Surprise — The Most Popular Facebook Game of 2011 Wasn’t Made by Zynga

Facebook has released its list of the 10 most popular social games for 2011, and while the chart was dominated by Zynga titles, other companies received the top two slots.

The list revealed some other surprises, too.

For instance, at the top of the list was Gardens of Time by Disney’s Playdom division, which developed a social spin to the “hidden objects” game genre. The second-most popular game was Electronic Arts’ The Sims Social, which had done fairly well but never was able to leapfrog other Zynga titles, such as CityVille.

In general, the list looks different than the daily and monthly active user charts released by AppData, which nearly always show Zynga dominating the top four or five slots. Facebook explained that it based the chart on games that not only attracted the most active users but also received the highest user recommendations.

So perhaps it was the popular vote that elevated others to the top of the list.

Zynga garnered four spots on the list, but other independent companies made the rankings, including DoubleDown Entertainment, Buffalo Studios and Wooga. The chart also revealed players’ love of casino games, which we previously reported were ringing up big revenues on Facebook.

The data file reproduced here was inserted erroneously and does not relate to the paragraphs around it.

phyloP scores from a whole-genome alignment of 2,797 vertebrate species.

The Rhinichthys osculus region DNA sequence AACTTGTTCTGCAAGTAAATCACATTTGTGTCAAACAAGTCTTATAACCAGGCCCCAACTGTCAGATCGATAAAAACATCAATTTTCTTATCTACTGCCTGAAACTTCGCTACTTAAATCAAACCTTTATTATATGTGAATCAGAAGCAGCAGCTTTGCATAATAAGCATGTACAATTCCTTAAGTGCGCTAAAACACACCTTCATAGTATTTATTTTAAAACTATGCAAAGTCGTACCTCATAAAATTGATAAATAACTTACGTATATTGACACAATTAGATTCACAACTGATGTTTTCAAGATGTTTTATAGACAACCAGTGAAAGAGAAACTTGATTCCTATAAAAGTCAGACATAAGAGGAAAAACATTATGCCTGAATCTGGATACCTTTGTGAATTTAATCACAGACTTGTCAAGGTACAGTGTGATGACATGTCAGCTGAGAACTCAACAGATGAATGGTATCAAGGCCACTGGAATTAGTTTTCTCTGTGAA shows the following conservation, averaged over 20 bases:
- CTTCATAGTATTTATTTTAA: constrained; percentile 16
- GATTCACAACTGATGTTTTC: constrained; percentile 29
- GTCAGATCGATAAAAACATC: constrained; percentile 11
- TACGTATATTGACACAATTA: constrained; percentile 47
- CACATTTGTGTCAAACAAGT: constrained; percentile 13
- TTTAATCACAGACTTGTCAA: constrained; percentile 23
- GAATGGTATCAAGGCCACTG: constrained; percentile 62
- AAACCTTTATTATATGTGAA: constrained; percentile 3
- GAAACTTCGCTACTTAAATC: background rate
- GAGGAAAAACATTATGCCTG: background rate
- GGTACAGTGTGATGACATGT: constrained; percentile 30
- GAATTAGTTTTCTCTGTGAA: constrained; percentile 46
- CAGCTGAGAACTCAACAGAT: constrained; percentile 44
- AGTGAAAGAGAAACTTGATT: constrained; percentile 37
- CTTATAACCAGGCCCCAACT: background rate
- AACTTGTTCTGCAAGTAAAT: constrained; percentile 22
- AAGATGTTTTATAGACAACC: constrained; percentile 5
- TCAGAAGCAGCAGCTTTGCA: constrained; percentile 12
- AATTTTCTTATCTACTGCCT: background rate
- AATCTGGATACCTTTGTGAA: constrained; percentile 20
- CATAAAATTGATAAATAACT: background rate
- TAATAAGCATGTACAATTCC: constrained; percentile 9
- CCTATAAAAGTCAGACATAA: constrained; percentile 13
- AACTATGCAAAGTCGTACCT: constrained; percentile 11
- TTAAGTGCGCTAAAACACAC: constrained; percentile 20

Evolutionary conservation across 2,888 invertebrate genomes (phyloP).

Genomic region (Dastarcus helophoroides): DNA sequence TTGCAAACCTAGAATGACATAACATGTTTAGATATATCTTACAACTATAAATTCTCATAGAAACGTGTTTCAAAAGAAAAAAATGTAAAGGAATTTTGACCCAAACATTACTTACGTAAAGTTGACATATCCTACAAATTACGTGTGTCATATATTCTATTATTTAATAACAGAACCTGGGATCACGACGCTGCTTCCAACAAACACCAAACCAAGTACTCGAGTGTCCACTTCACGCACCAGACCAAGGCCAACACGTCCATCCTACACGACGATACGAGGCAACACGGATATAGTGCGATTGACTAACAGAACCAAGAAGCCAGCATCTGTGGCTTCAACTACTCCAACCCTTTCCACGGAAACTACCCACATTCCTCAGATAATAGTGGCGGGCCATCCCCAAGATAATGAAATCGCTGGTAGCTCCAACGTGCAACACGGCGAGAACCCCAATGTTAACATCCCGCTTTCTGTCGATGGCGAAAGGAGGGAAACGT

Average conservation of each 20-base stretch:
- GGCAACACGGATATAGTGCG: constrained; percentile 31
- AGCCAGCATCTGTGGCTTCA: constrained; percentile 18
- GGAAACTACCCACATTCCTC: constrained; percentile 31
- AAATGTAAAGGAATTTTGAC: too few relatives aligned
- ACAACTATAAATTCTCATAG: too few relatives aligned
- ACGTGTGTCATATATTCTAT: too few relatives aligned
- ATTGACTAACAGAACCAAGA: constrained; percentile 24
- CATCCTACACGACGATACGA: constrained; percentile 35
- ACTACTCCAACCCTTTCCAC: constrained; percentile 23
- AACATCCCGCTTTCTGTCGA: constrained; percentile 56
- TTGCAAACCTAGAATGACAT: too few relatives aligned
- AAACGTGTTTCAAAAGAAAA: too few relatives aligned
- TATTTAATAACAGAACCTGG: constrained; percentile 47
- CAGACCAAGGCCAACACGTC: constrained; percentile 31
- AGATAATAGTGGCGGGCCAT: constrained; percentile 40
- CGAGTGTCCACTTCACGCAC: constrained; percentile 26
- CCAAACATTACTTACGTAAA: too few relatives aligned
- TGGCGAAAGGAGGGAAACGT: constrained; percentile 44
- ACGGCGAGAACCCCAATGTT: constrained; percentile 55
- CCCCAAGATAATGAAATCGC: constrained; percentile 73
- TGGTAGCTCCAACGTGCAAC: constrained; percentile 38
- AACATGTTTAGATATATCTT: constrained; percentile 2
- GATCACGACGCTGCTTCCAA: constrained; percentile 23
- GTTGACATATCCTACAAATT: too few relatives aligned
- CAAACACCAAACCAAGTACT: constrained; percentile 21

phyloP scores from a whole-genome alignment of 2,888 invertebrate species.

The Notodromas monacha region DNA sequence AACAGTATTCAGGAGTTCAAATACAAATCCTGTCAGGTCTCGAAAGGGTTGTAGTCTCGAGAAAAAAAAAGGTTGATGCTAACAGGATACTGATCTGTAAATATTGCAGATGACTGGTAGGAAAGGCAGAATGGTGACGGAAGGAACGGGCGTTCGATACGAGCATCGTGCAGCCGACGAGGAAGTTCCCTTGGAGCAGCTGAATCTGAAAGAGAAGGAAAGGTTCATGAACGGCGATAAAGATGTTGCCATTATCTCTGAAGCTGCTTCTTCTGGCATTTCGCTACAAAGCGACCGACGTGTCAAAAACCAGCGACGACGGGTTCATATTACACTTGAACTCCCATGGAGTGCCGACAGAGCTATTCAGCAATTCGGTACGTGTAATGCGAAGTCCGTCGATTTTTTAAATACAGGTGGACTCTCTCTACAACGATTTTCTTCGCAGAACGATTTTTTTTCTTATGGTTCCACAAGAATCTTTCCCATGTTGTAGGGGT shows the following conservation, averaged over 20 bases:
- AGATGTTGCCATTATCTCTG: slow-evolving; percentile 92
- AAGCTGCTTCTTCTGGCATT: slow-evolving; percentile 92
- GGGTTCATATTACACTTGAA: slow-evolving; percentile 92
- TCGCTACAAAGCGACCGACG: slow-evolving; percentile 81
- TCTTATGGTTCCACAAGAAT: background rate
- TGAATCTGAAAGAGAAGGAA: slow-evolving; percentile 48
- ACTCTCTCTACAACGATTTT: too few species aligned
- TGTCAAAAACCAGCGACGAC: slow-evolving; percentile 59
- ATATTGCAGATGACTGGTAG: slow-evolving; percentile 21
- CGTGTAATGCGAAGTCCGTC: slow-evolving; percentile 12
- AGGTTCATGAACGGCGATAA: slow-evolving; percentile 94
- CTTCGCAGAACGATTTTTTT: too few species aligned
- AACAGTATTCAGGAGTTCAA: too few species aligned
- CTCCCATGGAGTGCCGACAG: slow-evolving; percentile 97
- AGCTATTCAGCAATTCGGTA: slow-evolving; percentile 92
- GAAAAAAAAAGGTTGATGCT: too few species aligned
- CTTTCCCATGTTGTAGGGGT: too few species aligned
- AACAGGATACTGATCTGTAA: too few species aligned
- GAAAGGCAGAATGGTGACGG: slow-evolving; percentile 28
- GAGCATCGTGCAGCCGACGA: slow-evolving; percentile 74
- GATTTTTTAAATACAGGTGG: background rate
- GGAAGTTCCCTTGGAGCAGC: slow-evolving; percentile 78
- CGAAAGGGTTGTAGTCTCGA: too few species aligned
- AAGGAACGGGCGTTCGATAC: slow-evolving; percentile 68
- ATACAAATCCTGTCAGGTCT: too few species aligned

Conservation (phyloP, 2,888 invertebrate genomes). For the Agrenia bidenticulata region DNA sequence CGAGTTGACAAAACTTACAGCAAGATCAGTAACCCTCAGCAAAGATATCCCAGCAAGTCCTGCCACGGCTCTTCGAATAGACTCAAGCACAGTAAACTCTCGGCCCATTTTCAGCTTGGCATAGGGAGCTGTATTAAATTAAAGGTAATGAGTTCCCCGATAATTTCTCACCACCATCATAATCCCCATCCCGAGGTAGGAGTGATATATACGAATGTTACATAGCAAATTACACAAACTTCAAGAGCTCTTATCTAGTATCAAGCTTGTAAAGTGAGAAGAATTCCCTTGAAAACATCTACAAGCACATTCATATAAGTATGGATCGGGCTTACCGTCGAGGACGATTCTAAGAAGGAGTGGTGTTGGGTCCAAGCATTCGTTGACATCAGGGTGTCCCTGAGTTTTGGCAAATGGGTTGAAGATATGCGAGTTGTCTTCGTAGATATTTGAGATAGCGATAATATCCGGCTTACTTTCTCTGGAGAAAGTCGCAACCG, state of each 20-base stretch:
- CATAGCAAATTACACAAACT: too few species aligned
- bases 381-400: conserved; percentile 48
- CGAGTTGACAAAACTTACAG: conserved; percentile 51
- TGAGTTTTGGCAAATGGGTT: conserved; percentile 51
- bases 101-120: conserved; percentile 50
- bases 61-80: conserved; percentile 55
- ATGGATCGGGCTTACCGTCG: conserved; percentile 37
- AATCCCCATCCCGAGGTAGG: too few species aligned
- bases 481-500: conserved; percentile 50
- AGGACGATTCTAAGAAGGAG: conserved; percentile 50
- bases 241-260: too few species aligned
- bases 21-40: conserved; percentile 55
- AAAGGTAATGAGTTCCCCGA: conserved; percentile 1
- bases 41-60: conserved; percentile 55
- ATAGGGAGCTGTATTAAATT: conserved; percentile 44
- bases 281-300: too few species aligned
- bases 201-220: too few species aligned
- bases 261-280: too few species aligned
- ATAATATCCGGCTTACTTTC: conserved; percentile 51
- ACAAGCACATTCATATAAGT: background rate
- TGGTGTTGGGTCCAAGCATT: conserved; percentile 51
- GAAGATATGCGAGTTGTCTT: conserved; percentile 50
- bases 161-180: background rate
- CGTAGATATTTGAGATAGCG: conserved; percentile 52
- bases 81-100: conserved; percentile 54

Here’s the full list:

  1. Gardens of Time (Playdom-Disney)
  2. The Sims Social (Electronic Arts)
  3. CityVille (Zynga)
  4. DoubleDown Casino (DoubleDown Entertainment)
  5. Adventure World (Zynga)
  6. Words With Friends (Zynga)
  7. Bingo Blitz (Buffalo Studios)
  8. Empires & Allies (Zynga)
  9. Slotomania-Slot Machines (Playtika-Caesars Entertainment Corp.)
  10. Diamond Dash (Wooga)

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Just as the atom bomb was the weapon that was supposed to render war obsolete, the Internet seems like capitalism’s ultimate feat of self-destructive genius, an economic doomsday device rendering it impossible for anyone to ever make a profit off anything again. It’s especially hopeless for those whose work is easily digitized and accessed free of charge.

— Author Tim Kreider on not getting paid for one’s work